John has been a licensed builder, remodeler, and restoration contractor for over 30 years. His former businesses performed work thorough out the US with over 200 employees. His company was one of the only ISO certified restoration companies in the United States, which allowed direct contracts with large corporations. He also developed an industry 1st in the contents restoration services by standardizing the contents remediation process for several insurance providers and third party administrators. Throughout his career he has consulted with numerous companies to implement scalable growth and sales strategies. He has served as an expert witness for over 25 years. He has produced many CE classes, speaks publically, and provides industry training.  

Since the start of his business career, one of John’s main focuses has been how to effectively run and scale a business. With this focus, John has put together a comprehensive business administrative package. It provides start to finish protocol with over 300 critical documents covering the 4 main areas of business: personnel, project management, accounting, and file management. It also contains marketing sales strategies including educational classes that are industry specific. The package has been designed and implement to be highly adaptable to various businesses. This kind of organization and detailed business focus is what help his company become one of the only ISO Certified restoration companies in America.

If you are in Michigan and in need of his services – call 231.598.6166 or email johnlink@adviseandconsult.net

Property Damage to Insured’s Own Work is Not Covered

Tred R. Eyerly | Insurance Law Hawaii | April 22, 2019

    The Michigan Court of Appeals found there was no coverage for a lawsuit filed against the insureds for faulty workmanship. Skanska United States Bldg. v M.A.P. Mech. Contrs., 2019 Mich App. LEXIS 529 (Mich. Ct. App. March 19, 2019).

    Contractor Skanska United States Building was the construction manager on a renovation project for the medical center. The heating and cooling portion of the project was subcontracted to M.A.P. Mechanical Contractors (MAP). MAP had a CGL policy from Amerisure Insurance Company. Skanska and the medical center were named as additional insureds on the policy. 

    After installation of the steam boiler and related piping, it was discovered that the heating system did not function property. Skanska discovered that MAP had installed some of the expansion joints backward, causing damage to concrete, steel, and heating system. The medical center sent a demand to MAP. Skanska performed the repairs and replaced the damaged property. Skanska then submitted a claim to Amerisure, which was denied.

    Skanska filed suit against MAP and Amerisure. The trial court denied Amerisure’s motion for summary judgment. The court found that the parties injured by MAP’s negligence did not anticipate, foresee or expect backward expansion joints or property damage to the entire length of the underground steam lines. Michigan courts had consistently focused on the particular property damaged to determine whether an “occurrence” had happened. The unforeseen incident meant an “occurrence” may have happened, which triggered Amerisure’s duty of coverage.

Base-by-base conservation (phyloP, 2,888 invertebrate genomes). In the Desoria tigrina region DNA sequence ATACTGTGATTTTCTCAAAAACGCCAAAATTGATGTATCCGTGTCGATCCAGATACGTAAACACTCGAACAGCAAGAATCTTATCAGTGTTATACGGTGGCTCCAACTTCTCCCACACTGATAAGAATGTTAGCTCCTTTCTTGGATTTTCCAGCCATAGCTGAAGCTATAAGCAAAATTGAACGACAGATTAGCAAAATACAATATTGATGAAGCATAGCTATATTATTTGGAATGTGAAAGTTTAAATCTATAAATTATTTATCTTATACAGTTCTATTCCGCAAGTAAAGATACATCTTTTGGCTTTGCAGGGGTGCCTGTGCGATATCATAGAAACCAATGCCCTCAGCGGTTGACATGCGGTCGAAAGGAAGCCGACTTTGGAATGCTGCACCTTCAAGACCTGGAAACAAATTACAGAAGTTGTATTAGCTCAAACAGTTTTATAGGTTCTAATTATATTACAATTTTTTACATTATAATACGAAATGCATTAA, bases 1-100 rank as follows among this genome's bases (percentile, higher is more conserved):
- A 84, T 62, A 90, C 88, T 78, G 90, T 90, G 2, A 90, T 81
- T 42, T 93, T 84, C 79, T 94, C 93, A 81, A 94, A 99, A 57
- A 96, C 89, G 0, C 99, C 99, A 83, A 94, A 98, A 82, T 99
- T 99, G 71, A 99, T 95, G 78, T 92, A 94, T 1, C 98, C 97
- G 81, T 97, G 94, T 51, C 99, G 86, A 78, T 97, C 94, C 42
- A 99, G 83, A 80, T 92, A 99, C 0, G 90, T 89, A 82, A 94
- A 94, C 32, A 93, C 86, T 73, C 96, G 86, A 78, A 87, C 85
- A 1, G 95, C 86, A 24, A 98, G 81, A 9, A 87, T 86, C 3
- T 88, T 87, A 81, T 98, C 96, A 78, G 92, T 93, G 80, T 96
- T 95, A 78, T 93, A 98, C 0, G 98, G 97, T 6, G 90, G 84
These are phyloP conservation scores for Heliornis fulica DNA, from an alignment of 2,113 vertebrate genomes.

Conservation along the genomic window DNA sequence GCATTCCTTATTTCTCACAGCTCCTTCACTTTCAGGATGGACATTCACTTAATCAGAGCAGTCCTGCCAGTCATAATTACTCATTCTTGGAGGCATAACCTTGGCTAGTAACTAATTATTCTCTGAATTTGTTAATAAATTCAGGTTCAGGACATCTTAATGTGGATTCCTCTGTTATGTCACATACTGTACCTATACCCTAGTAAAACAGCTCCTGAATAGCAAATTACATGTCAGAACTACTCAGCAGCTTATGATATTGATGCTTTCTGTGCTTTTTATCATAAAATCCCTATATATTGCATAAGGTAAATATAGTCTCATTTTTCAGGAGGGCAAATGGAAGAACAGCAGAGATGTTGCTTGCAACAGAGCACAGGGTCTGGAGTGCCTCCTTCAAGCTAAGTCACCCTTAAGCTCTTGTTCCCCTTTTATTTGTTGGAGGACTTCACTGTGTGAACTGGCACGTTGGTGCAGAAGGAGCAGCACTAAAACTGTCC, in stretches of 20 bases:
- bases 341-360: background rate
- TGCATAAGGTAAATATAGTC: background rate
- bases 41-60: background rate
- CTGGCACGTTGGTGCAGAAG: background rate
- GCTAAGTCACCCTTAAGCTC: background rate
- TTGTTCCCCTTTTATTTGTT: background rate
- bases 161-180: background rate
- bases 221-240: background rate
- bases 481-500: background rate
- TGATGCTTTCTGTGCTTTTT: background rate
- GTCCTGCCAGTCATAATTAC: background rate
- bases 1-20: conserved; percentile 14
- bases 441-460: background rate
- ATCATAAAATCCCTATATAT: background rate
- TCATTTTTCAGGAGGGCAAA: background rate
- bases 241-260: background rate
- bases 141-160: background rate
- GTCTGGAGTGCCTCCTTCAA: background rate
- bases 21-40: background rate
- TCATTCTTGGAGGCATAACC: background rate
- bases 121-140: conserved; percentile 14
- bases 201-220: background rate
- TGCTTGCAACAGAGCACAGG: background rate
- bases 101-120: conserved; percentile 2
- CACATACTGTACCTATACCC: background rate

The court of appeals found that the trial court had erred. It was well established that an “occurrence’ could not include damages for the insured’s own faulty workmanship. Consequently, there was no “occurrence” here. Amerisure presented evidence to demonstrate that all of the repair and replacement work was within the scope of Skanska’s original project. Once Amerisure presented this evidence, the burden shifted to Skanska to present evidence that the repair and replacement work included tasks or property beyond the scope of the original project. 

    Amerisure was entitled to judgment as a matter of law because coverage was not triggered due to lack of an “occurrence” and there were no genuine issues of material fact that the only damage was to Skanska’s own work product, or that of its subcontractor. 

Statutory Interest Series: Michigan

Beaujeaux de Lapouyade | Property Insurance Coverage Law Blog | May 16, 2019

Prompt-pay laws are important to a policyholder’s rights to recover insurance benefits following a wrongful denial or delay in payment of a property damage claim. Prompt-pay laws vary from state to state. The implementation of statutory prompt-pay laws is critical to a policyholder’s recovery following a devastating loss.

A policyholder’s entitlement to prejudgment interest on wrongfully delayed or denied claim payments is a necessary tool to encourage insurance carriers to properly investigate claims and issue payments in a timely manner.

The State of Michigan enforces statutory interest penalties for a carrier’s failure to issue payments promptly. The Michigan State Legislature enacted prompt-pay laws to protect consumers from delayed payment of owed policy benefits.

Michigan’s Prejudgment Interest Statute1 allows interest on any money judgment recovered in a civil action and calculated from the date of filing the complaint at 6% per year.